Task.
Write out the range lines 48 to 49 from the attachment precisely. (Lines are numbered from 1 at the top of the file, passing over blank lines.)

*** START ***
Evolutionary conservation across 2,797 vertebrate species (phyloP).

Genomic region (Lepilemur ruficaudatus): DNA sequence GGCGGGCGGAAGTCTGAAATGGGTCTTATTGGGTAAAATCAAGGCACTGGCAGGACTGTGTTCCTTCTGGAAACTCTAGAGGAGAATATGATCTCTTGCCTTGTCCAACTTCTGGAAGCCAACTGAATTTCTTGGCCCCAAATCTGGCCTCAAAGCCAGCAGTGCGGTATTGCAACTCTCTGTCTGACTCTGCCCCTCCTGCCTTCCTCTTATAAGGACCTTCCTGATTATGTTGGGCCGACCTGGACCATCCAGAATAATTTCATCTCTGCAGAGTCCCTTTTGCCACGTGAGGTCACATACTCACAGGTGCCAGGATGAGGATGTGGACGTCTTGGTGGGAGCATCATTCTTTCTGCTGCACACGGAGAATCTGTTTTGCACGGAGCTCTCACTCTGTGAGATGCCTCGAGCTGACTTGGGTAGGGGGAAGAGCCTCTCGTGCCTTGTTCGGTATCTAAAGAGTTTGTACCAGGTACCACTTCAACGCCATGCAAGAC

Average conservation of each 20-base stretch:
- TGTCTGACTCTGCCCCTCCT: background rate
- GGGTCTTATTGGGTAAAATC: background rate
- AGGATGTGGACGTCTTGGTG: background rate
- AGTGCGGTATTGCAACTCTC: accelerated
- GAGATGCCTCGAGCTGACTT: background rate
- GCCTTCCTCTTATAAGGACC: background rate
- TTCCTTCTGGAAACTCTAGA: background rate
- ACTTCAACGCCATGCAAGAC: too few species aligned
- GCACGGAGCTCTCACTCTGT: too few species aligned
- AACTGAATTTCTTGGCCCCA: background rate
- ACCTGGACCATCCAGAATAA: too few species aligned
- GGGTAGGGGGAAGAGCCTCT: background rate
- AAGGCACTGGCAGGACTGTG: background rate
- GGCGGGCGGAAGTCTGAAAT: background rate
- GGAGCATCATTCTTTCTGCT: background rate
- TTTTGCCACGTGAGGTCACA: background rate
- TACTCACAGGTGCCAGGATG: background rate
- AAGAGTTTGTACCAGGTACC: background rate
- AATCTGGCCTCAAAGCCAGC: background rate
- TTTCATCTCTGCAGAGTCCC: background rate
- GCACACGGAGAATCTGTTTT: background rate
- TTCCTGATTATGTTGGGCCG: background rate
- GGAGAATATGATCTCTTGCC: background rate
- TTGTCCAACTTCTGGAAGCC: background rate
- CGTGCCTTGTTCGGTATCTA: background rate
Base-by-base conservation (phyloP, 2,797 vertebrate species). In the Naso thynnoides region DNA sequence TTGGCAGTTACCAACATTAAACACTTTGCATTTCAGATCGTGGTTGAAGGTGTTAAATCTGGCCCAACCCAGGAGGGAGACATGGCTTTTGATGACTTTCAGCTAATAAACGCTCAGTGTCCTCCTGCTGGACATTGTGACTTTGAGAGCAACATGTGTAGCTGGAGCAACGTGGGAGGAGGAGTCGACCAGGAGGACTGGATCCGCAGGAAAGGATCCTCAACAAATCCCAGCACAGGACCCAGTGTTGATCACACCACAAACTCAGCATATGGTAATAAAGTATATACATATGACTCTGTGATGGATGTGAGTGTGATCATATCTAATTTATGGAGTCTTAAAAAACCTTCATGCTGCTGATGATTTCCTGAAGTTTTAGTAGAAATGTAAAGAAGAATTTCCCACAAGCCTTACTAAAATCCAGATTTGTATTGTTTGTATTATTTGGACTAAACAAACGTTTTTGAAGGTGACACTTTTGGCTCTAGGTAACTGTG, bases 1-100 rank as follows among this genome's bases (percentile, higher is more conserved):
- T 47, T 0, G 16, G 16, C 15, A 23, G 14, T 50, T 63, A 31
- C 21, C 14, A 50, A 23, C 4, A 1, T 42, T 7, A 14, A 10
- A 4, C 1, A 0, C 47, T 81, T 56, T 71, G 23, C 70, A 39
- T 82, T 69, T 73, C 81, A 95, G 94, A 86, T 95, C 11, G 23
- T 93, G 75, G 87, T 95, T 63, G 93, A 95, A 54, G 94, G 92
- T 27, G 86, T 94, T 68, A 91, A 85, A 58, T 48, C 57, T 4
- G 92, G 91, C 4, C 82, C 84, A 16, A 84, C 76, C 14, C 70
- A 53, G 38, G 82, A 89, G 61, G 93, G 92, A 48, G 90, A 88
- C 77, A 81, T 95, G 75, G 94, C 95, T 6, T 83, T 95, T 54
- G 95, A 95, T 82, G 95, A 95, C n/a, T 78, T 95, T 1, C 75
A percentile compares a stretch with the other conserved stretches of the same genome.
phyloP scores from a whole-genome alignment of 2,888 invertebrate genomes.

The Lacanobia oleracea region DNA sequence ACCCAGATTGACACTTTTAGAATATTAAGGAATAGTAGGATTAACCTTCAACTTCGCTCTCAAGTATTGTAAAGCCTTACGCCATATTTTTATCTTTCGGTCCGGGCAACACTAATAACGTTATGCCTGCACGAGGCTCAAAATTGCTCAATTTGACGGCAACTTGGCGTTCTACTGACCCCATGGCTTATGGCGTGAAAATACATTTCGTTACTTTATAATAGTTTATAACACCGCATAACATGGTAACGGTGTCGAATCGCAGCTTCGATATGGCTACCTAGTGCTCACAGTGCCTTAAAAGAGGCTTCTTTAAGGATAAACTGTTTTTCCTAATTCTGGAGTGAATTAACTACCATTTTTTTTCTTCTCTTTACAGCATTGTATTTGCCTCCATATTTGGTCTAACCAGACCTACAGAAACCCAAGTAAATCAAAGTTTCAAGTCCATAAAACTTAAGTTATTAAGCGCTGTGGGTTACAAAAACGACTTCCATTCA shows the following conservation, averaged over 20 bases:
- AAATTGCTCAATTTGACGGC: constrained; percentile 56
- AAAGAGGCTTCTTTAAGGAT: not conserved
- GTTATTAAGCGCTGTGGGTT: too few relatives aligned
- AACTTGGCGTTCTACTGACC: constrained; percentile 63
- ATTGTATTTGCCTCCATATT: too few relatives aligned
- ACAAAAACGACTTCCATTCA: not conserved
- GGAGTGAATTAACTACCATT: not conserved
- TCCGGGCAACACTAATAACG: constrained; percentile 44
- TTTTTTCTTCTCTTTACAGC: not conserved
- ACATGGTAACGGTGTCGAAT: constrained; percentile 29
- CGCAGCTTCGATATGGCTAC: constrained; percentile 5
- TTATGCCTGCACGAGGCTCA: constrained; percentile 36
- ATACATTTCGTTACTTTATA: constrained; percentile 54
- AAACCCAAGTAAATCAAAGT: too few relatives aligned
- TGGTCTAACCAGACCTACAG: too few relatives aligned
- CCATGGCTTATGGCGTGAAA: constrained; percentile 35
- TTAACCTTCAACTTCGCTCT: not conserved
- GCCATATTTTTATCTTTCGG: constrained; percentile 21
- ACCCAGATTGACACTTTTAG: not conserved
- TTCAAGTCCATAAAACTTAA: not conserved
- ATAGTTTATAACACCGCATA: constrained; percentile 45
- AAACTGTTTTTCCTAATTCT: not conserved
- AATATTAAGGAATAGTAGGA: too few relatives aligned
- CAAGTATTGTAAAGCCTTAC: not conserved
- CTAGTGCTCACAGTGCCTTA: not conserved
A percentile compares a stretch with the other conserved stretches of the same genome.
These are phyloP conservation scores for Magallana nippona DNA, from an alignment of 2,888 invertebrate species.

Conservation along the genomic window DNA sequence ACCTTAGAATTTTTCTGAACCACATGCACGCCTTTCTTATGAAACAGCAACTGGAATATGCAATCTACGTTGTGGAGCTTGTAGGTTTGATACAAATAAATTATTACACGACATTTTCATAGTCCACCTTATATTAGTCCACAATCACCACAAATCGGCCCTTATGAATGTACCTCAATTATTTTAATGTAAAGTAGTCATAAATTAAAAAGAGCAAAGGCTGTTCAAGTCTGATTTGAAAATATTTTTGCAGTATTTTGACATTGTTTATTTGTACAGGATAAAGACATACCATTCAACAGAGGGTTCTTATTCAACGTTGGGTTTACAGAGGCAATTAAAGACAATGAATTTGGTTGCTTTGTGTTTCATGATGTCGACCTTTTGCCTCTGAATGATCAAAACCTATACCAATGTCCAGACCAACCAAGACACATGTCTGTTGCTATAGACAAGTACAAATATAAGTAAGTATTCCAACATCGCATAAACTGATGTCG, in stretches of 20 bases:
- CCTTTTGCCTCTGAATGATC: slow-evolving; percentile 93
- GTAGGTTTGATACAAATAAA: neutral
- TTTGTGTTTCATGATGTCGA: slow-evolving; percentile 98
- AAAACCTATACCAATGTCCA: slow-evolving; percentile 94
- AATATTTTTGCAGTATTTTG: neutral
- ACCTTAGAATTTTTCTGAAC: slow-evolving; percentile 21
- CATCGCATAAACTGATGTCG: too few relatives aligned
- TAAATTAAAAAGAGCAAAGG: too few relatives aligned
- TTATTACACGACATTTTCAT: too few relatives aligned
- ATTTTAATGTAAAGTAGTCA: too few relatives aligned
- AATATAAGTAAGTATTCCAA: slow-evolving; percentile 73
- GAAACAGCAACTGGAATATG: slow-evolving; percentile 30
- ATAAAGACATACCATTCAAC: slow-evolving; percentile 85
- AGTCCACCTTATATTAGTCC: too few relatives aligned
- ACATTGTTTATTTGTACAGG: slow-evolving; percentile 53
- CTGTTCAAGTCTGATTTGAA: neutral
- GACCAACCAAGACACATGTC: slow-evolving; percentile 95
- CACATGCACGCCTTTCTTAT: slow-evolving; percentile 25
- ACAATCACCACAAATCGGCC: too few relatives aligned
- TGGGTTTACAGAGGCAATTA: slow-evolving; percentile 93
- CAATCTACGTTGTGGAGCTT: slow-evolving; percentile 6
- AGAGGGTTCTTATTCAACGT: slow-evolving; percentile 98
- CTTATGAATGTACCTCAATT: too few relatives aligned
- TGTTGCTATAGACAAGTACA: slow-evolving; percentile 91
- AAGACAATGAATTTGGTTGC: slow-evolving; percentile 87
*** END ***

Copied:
- ACAAAAACGACTTCCATTCA: not conserved
- GGAGTGAATTAACTACCATT: not conserved